South Holland Singers, with the Lincolnshire Chamber Orchestra, Miriness Singers and soloists, Elijah by Felix Mendelssohn, St Mary and St Nicolas Church, Spalding
When Welsh rugby union legend Sir Gareth Edwards scored what is widely acknowledged to be the greatest try in the sport’s history, fellow countryman and commentator Cliff Morgan said this:-
“If the greatest writer of the written word would have written that story, no one would have believed it - that really was something.”
The same can be said after the first of two 70th anniversary concerts by the South Holland Singers at St Mary and St Nicolas Church, Spalding, on Saturday.
Joining the 71-strong choir, whose first concert was at the same church in December 1947, were 24 musicians from the Lincolnshire Chamber Orchestra, led by Caroline Siriwardena, and nine members of the Mirinesse Singers, directed by Samantha Graper.
Completing the cast list were Spalding chorister Alex Simpson, Cheshire-born soprano Carrie-Ann Williams, Surrey mezzo-soprano Hannah Poulsom, bass-baritone James Geidt and medical student turned tenor Alex Aldren.
Managing this array of orchestral and vocal might was conductor Robin Carter, helped by organist David Shepherd, in his final year as the South Holland Singers’ musical director.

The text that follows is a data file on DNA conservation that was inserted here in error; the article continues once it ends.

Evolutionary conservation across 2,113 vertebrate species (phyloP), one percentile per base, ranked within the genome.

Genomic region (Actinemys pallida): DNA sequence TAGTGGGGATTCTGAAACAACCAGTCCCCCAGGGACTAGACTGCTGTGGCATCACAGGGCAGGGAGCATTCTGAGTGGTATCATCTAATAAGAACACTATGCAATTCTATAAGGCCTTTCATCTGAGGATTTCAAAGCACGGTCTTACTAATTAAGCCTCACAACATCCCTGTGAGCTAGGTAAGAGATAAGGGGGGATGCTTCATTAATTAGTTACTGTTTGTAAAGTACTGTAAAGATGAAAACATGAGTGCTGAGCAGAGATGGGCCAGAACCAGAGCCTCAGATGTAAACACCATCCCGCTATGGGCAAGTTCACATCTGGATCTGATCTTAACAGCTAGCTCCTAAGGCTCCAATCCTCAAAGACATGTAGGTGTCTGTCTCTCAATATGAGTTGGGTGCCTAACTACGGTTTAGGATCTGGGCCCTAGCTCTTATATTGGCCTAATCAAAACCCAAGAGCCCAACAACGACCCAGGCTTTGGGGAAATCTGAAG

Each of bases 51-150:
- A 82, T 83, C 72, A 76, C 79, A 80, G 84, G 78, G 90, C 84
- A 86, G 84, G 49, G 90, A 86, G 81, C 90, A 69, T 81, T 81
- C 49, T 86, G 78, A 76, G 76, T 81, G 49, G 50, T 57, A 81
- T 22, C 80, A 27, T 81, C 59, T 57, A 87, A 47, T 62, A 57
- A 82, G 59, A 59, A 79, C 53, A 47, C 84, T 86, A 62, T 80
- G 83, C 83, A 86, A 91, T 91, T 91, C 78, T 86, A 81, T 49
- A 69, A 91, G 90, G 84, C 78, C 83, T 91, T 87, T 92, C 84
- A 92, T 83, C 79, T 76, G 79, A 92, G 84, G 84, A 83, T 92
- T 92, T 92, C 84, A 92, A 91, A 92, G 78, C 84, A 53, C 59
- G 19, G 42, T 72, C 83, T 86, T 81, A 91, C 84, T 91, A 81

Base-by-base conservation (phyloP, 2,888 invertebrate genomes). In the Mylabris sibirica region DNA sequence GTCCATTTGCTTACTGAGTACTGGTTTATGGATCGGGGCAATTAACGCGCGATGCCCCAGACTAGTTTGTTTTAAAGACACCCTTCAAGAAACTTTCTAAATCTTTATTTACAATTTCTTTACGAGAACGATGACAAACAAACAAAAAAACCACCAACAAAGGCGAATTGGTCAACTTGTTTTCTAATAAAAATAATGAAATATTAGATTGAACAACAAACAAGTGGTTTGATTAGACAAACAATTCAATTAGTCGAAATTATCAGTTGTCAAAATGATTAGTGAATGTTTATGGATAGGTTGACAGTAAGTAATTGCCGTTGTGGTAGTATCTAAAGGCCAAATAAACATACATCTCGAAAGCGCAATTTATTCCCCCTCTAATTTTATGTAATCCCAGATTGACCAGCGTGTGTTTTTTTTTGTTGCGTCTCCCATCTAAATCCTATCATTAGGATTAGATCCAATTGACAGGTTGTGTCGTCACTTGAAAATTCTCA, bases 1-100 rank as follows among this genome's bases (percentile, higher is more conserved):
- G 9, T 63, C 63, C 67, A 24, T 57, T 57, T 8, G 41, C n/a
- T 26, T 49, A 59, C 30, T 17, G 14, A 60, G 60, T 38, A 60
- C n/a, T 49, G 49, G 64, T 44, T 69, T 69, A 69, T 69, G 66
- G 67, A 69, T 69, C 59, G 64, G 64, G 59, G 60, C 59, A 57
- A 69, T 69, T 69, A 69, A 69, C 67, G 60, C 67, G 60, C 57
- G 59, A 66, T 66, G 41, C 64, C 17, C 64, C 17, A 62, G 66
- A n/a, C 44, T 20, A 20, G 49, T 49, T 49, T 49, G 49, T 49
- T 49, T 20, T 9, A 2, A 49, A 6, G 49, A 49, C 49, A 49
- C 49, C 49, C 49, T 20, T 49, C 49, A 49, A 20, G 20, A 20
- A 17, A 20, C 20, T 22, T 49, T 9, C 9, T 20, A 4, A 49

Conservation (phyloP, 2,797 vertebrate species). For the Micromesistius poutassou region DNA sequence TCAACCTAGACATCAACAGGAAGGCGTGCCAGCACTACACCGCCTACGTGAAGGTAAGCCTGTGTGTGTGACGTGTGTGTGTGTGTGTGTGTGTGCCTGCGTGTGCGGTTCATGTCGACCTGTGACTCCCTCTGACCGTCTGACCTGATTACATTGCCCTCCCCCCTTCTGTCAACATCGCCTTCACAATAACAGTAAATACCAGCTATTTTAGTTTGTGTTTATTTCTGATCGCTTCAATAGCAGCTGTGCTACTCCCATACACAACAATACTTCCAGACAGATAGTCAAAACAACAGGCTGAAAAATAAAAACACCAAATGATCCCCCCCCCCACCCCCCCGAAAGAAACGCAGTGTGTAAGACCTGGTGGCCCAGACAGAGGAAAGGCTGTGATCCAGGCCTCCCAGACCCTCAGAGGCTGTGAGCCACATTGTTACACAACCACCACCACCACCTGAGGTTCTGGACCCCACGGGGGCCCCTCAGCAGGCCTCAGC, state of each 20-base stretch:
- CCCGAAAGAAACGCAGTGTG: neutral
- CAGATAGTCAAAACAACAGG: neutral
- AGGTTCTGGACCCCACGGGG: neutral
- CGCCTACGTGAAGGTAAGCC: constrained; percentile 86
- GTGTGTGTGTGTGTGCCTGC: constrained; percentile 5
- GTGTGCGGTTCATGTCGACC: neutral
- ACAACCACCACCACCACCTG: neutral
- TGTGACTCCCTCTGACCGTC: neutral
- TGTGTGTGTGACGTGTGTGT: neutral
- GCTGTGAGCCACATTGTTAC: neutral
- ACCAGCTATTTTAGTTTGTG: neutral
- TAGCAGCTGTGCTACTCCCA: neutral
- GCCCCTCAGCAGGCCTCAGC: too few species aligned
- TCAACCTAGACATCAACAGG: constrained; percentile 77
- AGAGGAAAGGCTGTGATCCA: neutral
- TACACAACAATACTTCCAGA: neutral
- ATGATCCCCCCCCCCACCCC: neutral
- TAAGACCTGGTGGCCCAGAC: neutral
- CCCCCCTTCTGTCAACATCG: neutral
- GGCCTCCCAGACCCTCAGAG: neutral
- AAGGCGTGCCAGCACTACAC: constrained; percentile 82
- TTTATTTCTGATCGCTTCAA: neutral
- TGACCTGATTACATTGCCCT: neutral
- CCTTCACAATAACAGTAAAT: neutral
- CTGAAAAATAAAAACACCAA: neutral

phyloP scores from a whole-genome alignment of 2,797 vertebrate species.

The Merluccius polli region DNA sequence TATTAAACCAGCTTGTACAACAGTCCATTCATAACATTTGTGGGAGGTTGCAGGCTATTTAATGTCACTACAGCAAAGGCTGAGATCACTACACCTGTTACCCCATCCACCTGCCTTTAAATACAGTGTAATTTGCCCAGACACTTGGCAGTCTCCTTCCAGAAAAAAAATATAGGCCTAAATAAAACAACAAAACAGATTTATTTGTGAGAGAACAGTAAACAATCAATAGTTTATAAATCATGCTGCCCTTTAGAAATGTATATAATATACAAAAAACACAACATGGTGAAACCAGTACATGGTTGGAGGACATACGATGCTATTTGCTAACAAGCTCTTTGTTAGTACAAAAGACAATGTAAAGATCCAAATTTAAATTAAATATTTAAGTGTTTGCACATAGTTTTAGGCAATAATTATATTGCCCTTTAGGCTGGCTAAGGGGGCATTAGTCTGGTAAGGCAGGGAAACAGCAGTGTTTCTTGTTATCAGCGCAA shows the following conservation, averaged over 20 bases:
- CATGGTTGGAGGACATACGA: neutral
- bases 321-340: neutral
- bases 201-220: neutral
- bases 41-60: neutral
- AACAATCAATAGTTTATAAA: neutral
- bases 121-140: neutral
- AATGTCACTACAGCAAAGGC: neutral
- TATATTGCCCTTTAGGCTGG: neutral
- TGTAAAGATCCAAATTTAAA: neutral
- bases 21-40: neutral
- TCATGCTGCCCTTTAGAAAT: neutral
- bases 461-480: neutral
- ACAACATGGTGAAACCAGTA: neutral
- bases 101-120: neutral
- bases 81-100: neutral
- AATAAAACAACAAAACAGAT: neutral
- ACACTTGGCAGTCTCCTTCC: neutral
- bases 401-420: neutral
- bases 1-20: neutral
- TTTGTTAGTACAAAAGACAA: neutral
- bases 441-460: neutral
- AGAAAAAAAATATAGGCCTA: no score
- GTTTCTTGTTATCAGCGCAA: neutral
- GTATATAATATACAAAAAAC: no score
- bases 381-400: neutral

What a mighty work to start the choir’s 70th year with, Elijah by German composer Felix Mendelssohn which was premiered at the Birmingham Festival in August 1846.
Just like its first outing, Mendelssohn’s Elijah in Spalding was a magnificent triumph, full of awe-inspiring authority, passion and vitality.
The complexity of Mendelssohn’s arrangements, the soaring heights of the Old Testament prophet’s conquest over idolatry and his stunning low of being hunted like prey were all superbly captured in just over two hours.
What a super evening and we were all really thrilled with how it went.Marnie McMorran, South Holland Singers, Spalding
Quite at what stage, and in what frame of mind, Mendelssohn was when he committed Elijah’s life and adventures to music is open to debate.
How do you compose music to fit the raising of a youth back to life, followed by calling down fire from heaven, rain on a parched land, the threat of royal execution and his final ascension in a fiery chariot?
Just as the South Holland Singers did in 1948, this generation of choristers let Mendelssohn’s epic tell its own story to a stunned audience.
No wonder Marnie McMorran, of the South Holland Singers, said afterwards: “What a super evening and we were all really thrilled with how it went.
“All the soloists and the Mirinesse Singers were excellent, whilst Robin Carter was just amazing.”
Meanwhile, James Geidt said: “It was great fun to perform such an epic piece to a good audience.”
Review by Winston Brown